Digital Insights

Part III: Social Intelligence Drives the Shaping of Online Content


Published: June 11, 2012

The DigitalEYE Media team wants to know: are you content with your content?

“Content is King, Search is Queen and Filters Are Their Offspring,” wrote Raymond Blijd in the January 26, 2011, Intelligent Solutions Blog.

The model suggests that the Web functions as a sort of royal/commercial domain in which content is an irresistible attention-getting, attractive ruling force that pulls in new business.  And, therefore, successful conversion of website visitors and members of online communities and social networks into paying customers is the true power behind the throne.

This then would make Social Intelligence gathering the work of automated algorithmic cyber-spatial James Bonds—licensed to distill.

The challenge: those offspring filters – blocking the king’s messages and causing them to go unheard.

Popular filters include friends and family “word of mouth” recommendations and referrals, “thought leader” and “influencer” advocacy, sharing within social networks like Facebook and Twitter, and bookmarking through services like Digg and Reddit.

Smart online consumers on the hunt for value and satisfaction easily tune out advertising, barely disguised sales pitches and other information they consider intrusive, irrelevant or worthless.  The proliferation of online filters makes it mandatory for businesses to assert their brands in ways that cause consumers to welcome – not reject – communications from a brand because the messages are compelling, persuasive and easy to share.

Social Intelligence enables marketers to identify effective social content filter strategies that help leverage the filters to a brand’s own benefit.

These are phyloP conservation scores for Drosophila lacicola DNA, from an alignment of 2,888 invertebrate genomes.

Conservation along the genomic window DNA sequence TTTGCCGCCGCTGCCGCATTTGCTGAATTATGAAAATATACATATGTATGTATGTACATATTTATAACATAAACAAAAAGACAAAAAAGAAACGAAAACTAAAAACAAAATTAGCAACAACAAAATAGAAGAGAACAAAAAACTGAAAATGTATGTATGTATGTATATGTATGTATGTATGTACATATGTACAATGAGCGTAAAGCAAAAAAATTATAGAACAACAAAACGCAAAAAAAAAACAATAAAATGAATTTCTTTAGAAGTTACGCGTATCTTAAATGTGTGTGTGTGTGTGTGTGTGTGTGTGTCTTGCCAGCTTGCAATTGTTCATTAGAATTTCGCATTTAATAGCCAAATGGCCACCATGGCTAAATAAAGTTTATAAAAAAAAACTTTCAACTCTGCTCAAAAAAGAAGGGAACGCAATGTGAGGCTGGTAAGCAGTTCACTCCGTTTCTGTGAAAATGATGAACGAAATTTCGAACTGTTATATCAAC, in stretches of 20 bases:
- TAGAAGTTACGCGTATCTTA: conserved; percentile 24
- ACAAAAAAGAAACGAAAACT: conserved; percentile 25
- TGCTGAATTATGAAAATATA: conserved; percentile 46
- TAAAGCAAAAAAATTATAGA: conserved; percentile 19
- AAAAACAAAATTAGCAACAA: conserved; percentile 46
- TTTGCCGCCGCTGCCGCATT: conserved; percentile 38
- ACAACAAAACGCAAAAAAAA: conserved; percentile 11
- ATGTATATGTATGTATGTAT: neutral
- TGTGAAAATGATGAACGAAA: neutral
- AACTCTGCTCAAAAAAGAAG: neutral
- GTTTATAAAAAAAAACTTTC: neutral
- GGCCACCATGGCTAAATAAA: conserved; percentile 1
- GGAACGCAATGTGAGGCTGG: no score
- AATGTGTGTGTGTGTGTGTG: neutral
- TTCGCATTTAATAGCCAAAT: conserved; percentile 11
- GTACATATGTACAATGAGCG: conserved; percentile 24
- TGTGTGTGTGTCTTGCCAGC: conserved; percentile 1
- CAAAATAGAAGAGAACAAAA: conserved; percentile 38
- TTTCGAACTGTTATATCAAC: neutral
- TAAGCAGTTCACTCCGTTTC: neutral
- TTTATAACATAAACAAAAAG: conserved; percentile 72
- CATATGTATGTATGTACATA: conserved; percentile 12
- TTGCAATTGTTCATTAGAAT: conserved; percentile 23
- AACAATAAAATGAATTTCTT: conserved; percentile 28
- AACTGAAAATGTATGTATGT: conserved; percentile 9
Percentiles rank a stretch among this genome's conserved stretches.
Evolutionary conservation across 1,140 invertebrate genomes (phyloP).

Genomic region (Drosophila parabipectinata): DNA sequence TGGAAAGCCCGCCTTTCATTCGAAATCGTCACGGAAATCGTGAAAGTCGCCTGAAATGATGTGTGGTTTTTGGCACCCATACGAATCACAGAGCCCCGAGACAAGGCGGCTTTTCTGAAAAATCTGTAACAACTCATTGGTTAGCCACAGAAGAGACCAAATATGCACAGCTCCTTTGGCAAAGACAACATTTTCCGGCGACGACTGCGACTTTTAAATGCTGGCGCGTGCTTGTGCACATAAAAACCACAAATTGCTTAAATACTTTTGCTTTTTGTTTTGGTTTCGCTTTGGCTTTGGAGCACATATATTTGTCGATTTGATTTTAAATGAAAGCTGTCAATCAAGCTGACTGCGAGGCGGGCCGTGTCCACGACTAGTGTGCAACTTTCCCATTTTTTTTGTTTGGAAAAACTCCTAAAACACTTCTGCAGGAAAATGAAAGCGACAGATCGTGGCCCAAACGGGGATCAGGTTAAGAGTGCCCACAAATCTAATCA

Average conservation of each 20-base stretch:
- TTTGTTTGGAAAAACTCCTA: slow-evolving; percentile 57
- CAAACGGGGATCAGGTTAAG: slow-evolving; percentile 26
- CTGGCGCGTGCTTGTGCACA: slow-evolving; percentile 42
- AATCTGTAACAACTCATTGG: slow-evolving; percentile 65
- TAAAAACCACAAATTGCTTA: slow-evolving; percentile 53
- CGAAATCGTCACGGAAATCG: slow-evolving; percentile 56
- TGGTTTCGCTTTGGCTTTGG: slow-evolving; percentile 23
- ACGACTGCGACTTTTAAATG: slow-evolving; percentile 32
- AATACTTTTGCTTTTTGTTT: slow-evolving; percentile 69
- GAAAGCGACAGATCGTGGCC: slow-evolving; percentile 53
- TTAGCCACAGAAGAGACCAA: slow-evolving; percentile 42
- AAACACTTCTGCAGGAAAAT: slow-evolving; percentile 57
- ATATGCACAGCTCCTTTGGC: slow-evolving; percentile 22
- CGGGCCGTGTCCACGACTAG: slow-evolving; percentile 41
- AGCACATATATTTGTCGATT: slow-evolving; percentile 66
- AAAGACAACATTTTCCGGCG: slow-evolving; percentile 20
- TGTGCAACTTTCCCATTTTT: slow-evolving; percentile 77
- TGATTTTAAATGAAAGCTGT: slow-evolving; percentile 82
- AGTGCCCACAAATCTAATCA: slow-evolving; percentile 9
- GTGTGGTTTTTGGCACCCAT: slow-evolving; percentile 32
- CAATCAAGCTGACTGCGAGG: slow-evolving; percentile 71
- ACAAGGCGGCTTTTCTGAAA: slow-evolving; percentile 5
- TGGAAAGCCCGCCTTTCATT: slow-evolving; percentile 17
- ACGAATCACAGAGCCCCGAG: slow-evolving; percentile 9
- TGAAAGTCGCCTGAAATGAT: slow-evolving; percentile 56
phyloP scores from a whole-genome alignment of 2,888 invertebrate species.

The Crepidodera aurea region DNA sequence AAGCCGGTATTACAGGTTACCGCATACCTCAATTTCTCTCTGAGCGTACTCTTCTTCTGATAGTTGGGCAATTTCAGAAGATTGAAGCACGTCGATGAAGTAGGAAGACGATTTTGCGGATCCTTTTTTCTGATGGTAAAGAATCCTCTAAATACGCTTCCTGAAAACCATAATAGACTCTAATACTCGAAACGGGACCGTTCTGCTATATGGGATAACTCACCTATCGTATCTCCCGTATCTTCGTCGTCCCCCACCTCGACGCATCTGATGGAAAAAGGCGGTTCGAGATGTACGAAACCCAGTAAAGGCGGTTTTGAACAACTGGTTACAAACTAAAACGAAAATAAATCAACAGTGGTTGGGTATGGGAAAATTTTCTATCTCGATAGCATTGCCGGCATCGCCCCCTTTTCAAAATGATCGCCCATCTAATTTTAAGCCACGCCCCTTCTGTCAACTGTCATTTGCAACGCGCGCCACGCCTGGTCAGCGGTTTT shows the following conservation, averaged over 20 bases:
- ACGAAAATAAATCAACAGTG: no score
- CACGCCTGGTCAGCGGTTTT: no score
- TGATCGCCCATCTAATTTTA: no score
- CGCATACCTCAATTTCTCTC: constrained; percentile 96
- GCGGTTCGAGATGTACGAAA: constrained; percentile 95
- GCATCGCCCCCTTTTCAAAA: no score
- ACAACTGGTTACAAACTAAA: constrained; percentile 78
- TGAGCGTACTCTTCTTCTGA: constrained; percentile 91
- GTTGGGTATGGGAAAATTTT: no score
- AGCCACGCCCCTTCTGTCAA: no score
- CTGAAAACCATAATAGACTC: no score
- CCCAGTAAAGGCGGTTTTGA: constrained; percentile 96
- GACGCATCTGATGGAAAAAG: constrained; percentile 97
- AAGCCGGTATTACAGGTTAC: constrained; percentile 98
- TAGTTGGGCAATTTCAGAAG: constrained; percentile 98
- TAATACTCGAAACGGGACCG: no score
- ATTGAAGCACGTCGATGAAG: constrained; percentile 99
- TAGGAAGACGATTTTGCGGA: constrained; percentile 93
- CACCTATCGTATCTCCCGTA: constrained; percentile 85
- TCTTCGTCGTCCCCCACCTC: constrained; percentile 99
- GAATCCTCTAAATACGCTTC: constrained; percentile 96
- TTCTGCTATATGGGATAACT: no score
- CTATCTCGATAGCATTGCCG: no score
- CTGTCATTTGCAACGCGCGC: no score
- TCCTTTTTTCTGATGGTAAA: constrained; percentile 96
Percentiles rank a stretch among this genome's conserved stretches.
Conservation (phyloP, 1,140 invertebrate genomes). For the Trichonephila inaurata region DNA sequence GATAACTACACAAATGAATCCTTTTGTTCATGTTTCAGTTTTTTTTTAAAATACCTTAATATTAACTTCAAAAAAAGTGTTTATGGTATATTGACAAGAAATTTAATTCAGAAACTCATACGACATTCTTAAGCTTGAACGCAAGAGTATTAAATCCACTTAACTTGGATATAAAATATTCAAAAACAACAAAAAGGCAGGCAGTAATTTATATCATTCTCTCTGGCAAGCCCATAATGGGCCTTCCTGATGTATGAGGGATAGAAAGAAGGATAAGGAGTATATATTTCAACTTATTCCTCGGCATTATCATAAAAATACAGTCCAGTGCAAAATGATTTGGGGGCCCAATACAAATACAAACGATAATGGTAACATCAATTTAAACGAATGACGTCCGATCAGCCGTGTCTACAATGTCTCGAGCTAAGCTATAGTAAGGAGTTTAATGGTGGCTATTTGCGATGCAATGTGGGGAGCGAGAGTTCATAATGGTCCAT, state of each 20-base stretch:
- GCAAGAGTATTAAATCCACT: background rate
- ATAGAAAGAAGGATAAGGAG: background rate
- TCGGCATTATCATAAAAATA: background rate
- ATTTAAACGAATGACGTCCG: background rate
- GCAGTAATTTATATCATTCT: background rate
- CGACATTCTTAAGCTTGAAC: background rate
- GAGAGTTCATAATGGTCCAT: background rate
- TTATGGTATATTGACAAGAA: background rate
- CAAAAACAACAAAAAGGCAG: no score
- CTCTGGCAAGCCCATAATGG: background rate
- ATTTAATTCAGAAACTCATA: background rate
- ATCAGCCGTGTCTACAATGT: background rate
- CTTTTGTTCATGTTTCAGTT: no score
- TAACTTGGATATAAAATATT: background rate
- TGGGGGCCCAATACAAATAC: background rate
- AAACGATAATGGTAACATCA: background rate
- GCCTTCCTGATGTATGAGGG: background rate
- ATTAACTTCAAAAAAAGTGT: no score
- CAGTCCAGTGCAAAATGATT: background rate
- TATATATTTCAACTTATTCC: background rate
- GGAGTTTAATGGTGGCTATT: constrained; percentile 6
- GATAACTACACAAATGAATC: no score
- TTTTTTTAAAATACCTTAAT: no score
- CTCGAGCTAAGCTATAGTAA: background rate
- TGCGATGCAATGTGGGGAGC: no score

“Social media content has to be relevant, useful and entertaining to have any impact on audiences, and considering the size of the online audience, connecting to the right people at the right time without getting lost wouldn’t be possible without the kind of feedback provided by social media analytics,” says DigitalEYE Media president Gary Brewer.

According to Brewer, “Social intelligence helps shape social content messaging and drive performance—engagements like clicks, comments, replies, sharing, retweets, mentions.  Especially website visits and requests for information…with email addresses included to add to the marketing database.  That’s a strategy that can map to the client’s bottom line.”

Know Your Customer’s Interests

The ideas is that when you know what people are saying, what they think and feel and what interests them, you can create content that gets results.

Quality brand marketing content in the form of blogs, social media posts, search-optimized articles and so on has become a driving factor in attracting new customers and building brands.

And it’s Social Intelligence that guides the best investments in various forms of content, according to Sarah Thompson, strategic account director for social data measurement company Networked Insights.

“It can tell you the style of the content, whether it’s video or written words to use in videos,” Thompson blogged.  “It can reveal what an audience likes.  Social data can also tell you how the consumer wants to engage you on product releases, promotions and contests.”

Martin van der Roest is CEO of Cadence9, provider of a hosted Software as a Service (SaaS) content marketing platform for enabling an organization’s content and social media marketing strategy.  The Cadence9 tool includes content management, publishing and engagement measurement functions.

“The social behavior of prospects and customers will vary across industries,” says van der Roest. “Ultimately, though, the organization’s challenge will be to orchestrate a unified marketing and messaging campaign that drives inbound and repeat customer opportunities.  What works for a B2C will most likely not fit into a B2B business model.  Devising the best approach demands that companies better understand their customers.”

The information contained in online content can only be made relevant if it’s first made intelligible, comprehensible and clear, according to DigitalEYE Media’s Brewer.

Part I: Social Intelligence—BI Meets Social Media Data

Part II: Social Intelligence—Gathering Social Media Data

Part IV: Social Intelligence—Content Curation a Key Filter


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